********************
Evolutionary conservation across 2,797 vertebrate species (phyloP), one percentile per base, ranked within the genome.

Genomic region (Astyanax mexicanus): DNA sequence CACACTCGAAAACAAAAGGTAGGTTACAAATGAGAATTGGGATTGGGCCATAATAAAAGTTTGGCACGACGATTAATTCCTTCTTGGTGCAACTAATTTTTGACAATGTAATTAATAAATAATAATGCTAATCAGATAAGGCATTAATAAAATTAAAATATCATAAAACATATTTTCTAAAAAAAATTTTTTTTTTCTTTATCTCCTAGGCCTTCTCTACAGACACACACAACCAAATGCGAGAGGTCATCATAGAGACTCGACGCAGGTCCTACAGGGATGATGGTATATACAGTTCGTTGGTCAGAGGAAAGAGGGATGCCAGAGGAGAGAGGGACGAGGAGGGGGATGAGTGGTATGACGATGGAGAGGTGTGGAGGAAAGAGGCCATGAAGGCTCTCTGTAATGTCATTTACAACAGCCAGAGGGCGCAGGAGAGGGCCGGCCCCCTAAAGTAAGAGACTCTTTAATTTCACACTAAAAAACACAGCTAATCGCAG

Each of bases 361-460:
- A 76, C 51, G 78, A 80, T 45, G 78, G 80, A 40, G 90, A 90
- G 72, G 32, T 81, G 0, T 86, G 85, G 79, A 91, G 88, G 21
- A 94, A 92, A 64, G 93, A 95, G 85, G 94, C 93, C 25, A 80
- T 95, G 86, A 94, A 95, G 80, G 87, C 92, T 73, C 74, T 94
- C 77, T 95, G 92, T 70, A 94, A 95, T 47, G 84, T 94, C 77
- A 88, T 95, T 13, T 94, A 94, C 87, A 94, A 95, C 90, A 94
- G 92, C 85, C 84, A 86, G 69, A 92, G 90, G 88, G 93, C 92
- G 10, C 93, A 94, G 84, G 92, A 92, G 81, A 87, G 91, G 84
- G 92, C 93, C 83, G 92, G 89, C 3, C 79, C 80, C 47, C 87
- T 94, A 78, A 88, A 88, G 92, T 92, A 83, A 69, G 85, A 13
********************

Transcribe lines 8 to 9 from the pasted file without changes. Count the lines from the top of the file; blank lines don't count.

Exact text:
- C 77, T 95, G 92, T 70, A 94, A 95, T 47, G 84, T 94, C 77
- A 88, T 95, T 13, T 94, A 94, C 87, A 94, A 95, C 90, A 94